I thought about this book all the time while I was reading it. I couldn’t stop thinking about the characters and what might happen next, and I never think about what might happen next in books (or indeed in life). And I kept thinking about them after I’d finished it. So either I’ve evolved as a reader, or this book affected me in a unique way. I’m going with the latter.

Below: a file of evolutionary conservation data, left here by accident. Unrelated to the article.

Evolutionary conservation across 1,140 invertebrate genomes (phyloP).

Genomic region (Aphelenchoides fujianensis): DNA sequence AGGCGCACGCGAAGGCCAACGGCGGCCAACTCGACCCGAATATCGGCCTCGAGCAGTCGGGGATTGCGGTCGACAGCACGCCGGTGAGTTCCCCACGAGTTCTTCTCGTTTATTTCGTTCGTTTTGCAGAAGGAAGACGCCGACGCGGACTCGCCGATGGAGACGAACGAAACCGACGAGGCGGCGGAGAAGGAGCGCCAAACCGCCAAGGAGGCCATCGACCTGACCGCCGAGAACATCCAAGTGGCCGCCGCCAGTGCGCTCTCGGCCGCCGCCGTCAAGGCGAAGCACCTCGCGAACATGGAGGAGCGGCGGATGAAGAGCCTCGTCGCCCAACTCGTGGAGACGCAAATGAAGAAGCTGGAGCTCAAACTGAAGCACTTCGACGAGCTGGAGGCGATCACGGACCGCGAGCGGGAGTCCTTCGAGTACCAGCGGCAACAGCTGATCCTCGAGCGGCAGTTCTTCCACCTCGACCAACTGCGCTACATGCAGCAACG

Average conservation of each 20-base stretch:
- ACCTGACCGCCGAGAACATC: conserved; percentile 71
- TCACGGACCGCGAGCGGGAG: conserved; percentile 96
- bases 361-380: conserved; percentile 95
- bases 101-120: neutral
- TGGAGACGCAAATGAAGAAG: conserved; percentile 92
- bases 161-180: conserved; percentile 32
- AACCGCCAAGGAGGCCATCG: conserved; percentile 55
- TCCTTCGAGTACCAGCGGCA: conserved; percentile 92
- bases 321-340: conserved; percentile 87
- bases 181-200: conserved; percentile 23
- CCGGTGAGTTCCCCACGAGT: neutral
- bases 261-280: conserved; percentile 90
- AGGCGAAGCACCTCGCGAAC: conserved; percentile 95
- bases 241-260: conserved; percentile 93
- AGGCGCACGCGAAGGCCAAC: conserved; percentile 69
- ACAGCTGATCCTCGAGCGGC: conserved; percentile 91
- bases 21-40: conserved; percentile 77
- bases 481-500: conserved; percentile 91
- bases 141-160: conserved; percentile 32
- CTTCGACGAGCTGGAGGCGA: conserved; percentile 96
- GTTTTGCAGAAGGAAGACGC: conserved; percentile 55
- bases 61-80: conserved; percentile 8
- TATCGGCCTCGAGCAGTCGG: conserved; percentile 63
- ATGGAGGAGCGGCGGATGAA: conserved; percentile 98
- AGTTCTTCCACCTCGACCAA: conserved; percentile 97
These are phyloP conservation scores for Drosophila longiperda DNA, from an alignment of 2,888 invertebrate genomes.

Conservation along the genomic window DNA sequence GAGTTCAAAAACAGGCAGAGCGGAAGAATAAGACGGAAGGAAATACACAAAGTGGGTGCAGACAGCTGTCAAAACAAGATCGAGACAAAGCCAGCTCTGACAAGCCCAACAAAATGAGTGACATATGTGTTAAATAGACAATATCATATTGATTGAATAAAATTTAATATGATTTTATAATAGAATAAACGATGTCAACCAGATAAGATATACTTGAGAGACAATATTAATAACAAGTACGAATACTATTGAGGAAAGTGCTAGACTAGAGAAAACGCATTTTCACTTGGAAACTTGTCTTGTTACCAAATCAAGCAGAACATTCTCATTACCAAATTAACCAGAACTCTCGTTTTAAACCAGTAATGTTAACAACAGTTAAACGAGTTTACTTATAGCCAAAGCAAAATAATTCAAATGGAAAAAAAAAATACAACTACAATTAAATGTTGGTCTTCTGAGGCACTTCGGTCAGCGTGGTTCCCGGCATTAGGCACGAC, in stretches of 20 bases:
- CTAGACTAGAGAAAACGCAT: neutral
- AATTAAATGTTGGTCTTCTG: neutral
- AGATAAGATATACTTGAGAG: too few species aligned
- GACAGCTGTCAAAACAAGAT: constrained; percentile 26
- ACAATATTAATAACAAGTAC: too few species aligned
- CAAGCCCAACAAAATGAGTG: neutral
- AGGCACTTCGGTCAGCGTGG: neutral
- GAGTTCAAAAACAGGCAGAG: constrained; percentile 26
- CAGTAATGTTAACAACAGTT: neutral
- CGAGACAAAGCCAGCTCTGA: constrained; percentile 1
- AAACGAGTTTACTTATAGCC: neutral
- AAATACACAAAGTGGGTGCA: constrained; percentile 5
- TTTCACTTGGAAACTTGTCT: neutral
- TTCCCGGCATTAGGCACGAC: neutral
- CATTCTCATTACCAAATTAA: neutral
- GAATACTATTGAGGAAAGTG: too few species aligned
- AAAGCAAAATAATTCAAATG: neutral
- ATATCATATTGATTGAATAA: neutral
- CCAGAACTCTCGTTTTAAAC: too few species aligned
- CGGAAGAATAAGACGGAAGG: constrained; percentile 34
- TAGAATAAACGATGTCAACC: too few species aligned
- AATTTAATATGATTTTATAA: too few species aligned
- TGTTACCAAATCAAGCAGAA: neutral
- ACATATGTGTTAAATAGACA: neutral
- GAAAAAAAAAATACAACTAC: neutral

Everything about The mercies was just so beautifully done: the characters, settings, detail, tension. And to hew such a rich mine of material from a small bleak depopulated Norwegian island in the dour seventeenth century is an achievement indeed. The island is overshadowed initially by grief, then by religious mania. It becomes a community of women overnight, after all the men die at sea in a storm; it then attracts the attentions of the witch-obsessed church, concerned at the unnatural existence of women continuing to survive on their own. Bonds of affection between the women develop hesitantly (and movingly) in this desolate climate, but hostilities also arise, stoked by the church. And then the accusations of witchcraft start: against the indigenous pagan Sami people, against women who are too independent or outspoken, and against anyone whose neighbour has a grudge. The tensions and divided loyalties within the town as the witch-hunt builds are utterly chilling and feel absolutely believable. To defend a woman accused of witchcraft is to risk death; silence guarantees she will die. It’s the same feeling that The Handmaid’s Tale evokes, and it’s Atwoodian kind of material, there’s no doubt. But Margaret Atwood offers a philosophical kind of read. Kiran Millward Hargrave in this book does everything that you read Atwood for – with an intense emotional connection and sensual core. I can’t offer much higher praise.